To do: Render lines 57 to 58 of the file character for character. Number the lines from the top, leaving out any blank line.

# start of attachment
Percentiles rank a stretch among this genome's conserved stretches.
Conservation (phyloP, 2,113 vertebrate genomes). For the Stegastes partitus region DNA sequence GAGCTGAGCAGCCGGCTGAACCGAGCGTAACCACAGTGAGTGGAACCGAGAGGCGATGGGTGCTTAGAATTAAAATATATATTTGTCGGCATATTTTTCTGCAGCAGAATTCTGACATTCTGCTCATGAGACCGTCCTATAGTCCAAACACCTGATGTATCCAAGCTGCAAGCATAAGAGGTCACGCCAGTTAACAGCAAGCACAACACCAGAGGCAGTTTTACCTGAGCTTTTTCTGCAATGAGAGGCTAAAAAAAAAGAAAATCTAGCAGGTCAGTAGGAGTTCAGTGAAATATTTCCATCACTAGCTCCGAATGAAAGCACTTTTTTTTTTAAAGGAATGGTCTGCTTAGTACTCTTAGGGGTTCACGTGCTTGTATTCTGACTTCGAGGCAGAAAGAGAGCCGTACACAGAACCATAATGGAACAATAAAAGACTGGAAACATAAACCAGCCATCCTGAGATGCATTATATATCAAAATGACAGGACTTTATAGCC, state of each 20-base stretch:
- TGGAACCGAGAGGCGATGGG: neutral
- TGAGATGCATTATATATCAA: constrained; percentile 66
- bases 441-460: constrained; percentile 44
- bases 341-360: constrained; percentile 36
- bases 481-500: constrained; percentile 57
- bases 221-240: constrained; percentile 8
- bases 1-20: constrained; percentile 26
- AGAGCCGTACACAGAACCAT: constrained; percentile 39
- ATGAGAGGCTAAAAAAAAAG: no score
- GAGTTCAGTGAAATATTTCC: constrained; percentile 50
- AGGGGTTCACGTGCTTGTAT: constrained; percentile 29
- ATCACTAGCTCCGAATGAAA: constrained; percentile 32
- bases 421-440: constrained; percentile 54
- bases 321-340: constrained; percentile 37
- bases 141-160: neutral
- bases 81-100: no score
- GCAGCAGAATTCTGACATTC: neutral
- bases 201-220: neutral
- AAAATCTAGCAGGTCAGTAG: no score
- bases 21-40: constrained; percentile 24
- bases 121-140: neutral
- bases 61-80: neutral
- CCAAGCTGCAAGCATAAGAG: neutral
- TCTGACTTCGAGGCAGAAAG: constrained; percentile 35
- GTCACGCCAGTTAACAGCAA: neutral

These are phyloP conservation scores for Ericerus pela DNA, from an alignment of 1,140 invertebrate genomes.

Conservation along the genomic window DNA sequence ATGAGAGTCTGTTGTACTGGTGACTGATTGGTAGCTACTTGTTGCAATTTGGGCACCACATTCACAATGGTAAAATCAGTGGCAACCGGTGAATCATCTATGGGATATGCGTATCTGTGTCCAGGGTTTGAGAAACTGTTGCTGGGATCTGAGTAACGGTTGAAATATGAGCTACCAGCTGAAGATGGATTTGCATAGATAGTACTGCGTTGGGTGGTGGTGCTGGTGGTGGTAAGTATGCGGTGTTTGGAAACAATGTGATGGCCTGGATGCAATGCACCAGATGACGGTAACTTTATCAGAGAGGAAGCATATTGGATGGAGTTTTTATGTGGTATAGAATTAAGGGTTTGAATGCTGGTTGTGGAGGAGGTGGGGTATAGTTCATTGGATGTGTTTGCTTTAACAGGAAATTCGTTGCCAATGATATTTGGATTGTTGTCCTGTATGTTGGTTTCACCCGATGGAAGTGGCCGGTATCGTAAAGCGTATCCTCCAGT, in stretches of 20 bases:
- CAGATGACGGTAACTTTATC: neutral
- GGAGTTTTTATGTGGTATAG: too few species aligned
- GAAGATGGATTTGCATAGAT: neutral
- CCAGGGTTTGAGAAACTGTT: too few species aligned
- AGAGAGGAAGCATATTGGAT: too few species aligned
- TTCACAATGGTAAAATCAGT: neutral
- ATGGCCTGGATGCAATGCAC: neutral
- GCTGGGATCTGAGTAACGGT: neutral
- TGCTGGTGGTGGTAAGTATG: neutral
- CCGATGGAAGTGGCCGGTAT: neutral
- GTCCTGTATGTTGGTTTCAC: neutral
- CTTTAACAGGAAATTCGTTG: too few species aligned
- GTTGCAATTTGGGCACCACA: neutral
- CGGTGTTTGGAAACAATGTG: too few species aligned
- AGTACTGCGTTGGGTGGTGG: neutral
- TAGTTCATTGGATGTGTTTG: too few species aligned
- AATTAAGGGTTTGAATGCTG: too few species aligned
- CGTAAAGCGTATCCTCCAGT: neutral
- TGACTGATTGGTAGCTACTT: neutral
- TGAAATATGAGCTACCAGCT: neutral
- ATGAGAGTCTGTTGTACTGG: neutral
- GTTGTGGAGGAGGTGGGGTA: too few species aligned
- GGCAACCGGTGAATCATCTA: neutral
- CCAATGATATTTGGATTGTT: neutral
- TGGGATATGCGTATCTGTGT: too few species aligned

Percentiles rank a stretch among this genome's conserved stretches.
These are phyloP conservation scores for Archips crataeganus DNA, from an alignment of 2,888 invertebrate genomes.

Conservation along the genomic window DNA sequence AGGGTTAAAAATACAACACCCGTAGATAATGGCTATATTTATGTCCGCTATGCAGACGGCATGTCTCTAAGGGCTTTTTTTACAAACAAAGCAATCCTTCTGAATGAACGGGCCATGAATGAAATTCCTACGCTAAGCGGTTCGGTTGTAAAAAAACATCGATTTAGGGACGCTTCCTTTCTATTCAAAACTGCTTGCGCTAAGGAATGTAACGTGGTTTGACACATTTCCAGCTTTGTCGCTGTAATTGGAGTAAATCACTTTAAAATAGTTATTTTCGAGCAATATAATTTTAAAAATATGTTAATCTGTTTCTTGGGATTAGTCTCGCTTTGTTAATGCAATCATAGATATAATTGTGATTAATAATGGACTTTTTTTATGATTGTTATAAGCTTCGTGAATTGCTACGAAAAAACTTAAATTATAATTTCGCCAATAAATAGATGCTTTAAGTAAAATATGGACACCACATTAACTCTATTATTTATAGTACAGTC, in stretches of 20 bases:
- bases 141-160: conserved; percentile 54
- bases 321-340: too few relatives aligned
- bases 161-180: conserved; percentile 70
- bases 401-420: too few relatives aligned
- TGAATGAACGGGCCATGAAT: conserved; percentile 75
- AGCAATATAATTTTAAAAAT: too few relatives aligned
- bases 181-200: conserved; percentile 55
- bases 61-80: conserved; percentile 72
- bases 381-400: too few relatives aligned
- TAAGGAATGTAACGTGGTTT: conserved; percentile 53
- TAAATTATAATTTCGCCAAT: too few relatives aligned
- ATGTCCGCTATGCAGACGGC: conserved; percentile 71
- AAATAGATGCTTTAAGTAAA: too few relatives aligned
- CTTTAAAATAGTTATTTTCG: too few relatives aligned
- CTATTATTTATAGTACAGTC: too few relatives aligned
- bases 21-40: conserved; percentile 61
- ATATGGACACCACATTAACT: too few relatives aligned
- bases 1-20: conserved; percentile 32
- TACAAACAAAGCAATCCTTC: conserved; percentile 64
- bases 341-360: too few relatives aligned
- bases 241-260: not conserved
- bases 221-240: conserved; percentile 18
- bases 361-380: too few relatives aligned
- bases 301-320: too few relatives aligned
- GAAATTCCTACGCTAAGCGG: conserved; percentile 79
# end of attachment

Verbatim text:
Conservation along the genomic window DNA sequence AGGGTTAAAAATACAACACCCGTAGATAATGGCTATATTTATGTCCGCTATGCAGACGGCATGTCTCTAAGGGCTTTTTTTACAAACAAAGCAATCCTTCTGAATGAACGGGCCATGAATGAAATTCCTACGCTAAGCGGTTCGGTTGTAAAAAAACATCGATTTAGGGACGCTTCCTTTCTATTCAAAACTGCTTGCGCTAAGGAATGTAACGTGGTTTGACACATTTCCAGCTTTGTCGCTGTAATTGGAGTAAATCACTTTAAAATAGTTATTTTCGAGCAATATAATTTTAAAAATATGTTAATCTGTTTCTTGGGATTAGTCTCGCTTTGTTAATGCAATCATAGATATAATTGTGATTAATAATGGACTTTTTTTATGATTGTTATAAGCTTCGTGAATTGCTACGAAAAAACTTAAATTATAATTTCGCCAATAAATAGATGCTTTAAGTAAAATATGGACACCACATTAACTCTATTATTTATAGTACAGTC, in stretches of 20 bases:
- bases 141-160: conserved; percentile 54